Peggy Reed: Associate professor of education
January 17, 2014
Just one glance at the multitude of children’s characters that decorate Dr. Peggy Reed’s office shows that she knows how to embrace the fun side of learning. Originally from Allen Park, Michigan, Dr. Reed began teaching at Evangel in 1985, and she has been bestowing her contagious love for early childhood education on Evangel Education students ever since.
Dr. Reed graduated from Evangel in 1976 with a B.S. in Elementary Education. She earned her master’s in Elementary and Early Childhood Education from Southwest Missouri State University and her doctorate in Early and Middle Childhood Education from Nova University. Prior to returning as a professor, she taught kindergarten for eight years in Fair Play, Missouri. During Evangel breaks she still substitute teaches for grades K-8 in the local school system.
Dr. Reed met and married her husband, Bill, when she was a student at Evangel. They have three children and four young grandchildren. Along with spending time with her family, Dr. Reed’s hobbies include home improvement projects, crafts and reading.
What first interested you in early childhood education?
When I graduated from Evangel, there was no early childhood major and no early childhood certification from the state. Instead, we had K-6 certification. I student taught 3rd grade in an outlying district, and before graduation, that school hired me for a kindergarten position because that was what they had open. The room was very empty, but since I was hired so early, I had all summer to make things and get the room ready. I had a lot of fun with that. I really enjoyed the first year teaching the little kids, and I stayed there eight years. I decided that I liked early childhood education, so I got my master’s degree in Elementary Education with an emphasis in Early Childhood.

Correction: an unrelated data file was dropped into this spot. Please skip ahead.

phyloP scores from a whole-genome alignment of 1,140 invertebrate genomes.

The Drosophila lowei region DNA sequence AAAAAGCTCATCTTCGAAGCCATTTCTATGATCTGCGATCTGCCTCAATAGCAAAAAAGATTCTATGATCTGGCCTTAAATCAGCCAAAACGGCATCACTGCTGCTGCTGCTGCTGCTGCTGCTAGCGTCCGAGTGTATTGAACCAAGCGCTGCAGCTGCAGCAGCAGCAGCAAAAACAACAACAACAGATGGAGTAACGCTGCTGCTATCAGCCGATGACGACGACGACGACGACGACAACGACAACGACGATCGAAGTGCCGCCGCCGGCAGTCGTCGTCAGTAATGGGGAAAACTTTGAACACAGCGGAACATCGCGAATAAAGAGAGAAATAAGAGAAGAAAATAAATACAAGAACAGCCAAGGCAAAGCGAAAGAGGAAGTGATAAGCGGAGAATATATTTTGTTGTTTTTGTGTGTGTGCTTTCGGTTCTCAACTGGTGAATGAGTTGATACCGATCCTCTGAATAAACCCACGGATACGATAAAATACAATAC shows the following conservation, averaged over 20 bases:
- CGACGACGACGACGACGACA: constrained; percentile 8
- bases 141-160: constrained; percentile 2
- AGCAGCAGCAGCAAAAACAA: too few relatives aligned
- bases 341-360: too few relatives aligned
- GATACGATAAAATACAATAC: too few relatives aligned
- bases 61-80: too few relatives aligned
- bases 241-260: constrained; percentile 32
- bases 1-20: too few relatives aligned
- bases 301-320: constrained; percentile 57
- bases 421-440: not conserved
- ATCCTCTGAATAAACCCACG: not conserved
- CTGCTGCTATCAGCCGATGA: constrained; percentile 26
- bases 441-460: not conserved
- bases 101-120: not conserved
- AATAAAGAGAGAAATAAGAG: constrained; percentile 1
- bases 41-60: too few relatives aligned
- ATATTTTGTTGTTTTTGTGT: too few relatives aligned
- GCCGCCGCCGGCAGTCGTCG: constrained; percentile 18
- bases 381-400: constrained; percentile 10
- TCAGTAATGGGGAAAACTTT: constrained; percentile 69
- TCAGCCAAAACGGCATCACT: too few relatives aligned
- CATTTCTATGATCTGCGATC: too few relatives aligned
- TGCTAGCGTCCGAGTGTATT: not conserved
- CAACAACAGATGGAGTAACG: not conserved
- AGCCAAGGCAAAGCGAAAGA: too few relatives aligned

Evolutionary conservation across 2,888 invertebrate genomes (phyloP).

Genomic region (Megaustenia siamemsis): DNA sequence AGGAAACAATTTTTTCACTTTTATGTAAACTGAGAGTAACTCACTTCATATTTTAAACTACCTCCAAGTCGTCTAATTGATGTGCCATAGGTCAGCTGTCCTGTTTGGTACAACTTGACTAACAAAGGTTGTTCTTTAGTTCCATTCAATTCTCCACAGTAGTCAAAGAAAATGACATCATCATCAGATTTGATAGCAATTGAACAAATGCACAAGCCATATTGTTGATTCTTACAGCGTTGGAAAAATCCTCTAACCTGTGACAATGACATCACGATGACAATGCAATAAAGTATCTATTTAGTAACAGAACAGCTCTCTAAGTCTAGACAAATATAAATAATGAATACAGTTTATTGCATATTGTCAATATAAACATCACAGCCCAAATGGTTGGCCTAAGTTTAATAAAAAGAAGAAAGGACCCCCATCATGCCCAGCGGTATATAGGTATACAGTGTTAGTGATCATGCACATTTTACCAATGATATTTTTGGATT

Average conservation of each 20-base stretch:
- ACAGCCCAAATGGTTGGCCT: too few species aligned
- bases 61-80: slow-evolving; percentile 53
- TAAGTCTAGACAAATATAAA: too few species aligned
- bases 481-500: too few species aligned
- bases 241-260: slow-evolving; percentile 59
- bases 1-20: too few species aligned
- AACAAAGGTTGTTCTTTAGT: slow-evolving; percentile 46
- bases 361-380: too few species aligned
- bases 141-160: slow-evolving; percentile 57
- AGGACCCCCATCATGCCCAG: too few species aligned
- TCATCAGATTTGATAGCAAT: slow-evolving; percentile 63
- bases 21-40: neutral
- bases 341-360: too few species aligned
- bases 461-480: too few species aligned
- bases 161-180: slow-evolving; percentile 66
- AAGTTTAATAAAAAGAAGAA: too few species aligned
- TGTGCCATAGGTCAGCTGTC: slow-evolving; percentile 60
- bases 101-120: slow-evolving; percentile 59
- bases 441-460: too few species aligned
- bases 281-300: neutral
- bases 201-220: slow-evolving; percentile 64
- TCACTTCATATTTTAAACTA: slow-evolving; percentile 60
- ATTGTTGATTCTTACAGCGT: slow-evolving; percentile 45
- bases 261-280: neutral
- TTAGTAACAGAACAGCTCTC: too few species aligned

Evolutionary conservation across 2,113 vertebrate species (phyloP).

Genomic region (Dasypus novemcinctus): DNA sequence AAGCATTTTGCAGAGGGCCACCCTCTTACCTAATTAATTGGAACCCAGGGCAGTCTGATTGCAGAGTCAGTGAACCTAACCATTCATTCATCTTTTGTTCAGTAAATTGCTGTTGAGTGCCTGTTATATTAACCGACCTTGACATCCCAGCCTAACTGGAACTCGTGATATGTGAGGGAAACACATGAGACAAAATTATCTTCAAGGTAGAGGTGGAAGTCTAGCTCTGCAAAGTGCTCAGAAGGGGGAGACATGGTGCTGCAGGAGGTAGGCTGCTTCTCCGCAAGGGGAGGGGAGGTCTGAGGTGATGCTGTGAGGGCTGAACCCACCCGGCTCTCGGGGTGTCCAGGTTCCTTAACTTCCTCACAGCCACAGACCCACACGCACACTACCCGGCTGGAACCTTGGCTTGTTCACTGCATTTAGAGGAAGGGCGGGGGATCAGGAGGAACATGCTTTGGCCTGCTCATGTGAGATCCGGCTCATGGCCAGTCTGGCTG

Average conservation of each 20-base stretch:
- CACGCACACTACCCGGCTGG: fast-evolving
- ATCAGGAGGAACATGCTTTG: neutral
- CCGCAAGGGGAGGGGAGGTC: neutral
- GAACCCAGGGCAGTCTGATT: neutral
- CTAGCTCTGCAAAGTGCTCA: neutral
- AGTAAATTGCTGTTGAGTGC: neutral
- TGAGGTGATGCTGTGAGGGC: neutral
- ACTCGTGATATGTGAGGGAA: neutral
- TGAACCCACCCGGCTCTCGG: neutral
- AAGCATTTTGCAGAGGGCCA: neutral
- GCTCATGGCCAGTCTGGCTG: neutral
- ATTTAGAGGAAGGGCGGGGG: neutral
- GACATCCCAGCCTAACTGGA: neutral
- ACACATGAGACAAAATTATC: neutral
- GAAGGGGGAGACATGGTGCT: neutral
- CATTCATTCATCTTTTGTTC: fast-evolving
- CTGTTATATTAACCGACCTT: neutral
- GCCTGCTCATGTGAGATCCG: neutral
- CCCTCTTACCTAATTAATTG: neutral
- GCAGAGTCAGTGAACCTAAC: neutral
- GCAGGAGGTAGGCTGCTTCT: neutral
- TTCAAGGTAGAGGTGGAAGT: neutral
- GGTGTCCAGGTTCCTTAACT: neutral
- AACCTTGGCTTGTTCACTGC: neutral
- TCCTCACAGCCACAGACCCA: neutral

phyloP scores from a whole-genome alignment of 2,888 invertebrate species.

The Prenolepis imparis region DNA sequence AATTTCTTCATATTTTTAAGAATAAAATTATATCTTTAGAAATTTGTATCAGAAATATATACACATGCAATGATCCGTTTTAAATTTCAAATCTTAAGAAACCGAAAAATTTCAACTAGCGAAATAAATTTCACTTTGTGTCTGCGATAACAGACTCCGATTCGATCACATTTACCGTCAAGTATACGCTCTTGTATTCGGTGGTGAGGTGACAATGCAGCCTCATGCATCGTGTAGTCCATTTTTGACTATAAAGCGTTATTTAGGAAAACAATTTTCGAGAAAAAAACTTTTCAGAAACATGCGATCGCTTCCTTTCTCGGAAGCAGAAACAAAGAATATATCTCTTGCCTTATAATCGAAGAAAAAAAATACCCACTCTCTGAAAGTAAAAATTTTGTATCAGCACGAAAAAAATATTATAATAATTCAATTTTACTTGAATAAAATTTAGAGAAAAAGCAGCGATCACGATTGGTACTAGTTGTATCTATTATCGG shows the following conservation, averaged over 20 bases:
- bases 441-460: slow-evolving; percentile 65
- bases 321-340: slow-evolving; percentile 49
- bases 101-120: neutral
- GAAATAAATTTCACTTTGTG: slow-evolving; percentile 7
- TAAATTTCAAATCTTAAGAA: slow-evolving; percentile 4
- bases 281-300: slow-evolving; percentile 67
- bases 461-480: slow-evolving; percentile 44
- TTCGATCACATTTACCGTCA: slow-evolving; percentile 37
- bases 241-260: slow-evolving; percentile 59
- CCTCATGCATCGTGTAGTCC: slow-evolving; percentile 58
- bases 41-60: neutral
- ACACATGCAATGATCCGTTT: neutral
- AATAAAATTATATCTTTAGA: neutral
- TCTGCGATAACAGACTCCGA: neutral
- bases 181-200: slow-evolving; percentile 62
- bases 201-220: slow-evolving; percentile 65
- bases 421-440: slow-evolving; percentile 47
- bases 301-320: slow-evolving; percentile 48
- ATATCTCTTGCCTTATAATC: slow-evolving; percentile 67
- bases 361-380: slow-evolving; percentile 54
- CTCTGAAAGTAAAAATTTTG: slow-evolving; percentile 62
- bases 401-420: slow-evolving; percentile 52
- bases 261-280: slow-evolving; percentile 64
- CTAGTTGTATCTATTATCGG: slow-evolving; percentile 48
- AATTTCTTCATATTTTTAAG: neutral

How well do you think Evangel prepared you for your future career?
When I graduated and got my first teaching job, I felt much better prepared as a teacher than some of my coworkers who had gone to other universities. Even back then, Evangel had more practicum experiences than other schools had. We also had more practical classes on how to work equipment. I felt very well prepared when I graduated. At my job, I was the one who others would come to if the old projectors broke because I had had a class on how to run them and other people hadn’t.
What is the best part about teaching at Evangel?
The best thing is being able to work in a Christian atmosphere. When you’ve worked other places, you realize that it’s really a privilege to be here where you can pray in class if a student brings up a need. Since my coworkers are Christians, we can also pray together. I like the ability to be open with your spirituality. That’s getting harder in the public schools.
What is your favorite part about teaching Early Childhood Education?
My favorite part about teaching Early Childhood Education is how much fun it is. We get to play with toys and enjoy the company of little kids. What’s better than that?
What is the most important thing you want students to take away from your classes?
The most important thing that I want students to take away from my classes is that “caring, committed, competent teachers shape the future,” which is our department theme. My goal is that they will develop a compassion for children and families in addition to gaining the skills needed to be an effective teacher. It is very rewarding to watch this process occur in my students.
What advice do you have for prospective students, especially those interested in Evangel’s Education program?
I think there’s a real difference between Evangel’s teacher education program and going to a state university. We have more opportunities for students to learn what they’re going to need when they get out there. I think the small size and Christian atmosphere allow a person to really develop to his or her full potential. Also, a benefit of being at a small school is that you have direct access to faculty mentoring that you may not be able get somewhere else. I see most of my students from the time they come in as a freshman until they graduate. By the time they student teach, they’ve had all of my classes, I’ve been their adviser, I’ve seen them teach in different settings, and the students have the opportunity to grow in ways that maybe they wouldn’t if they went to a school that had 50,000 students. Even though it costs more to attend Evangel, I think the trade-off is a much, much better career preparation. Think of it as an investment in the future.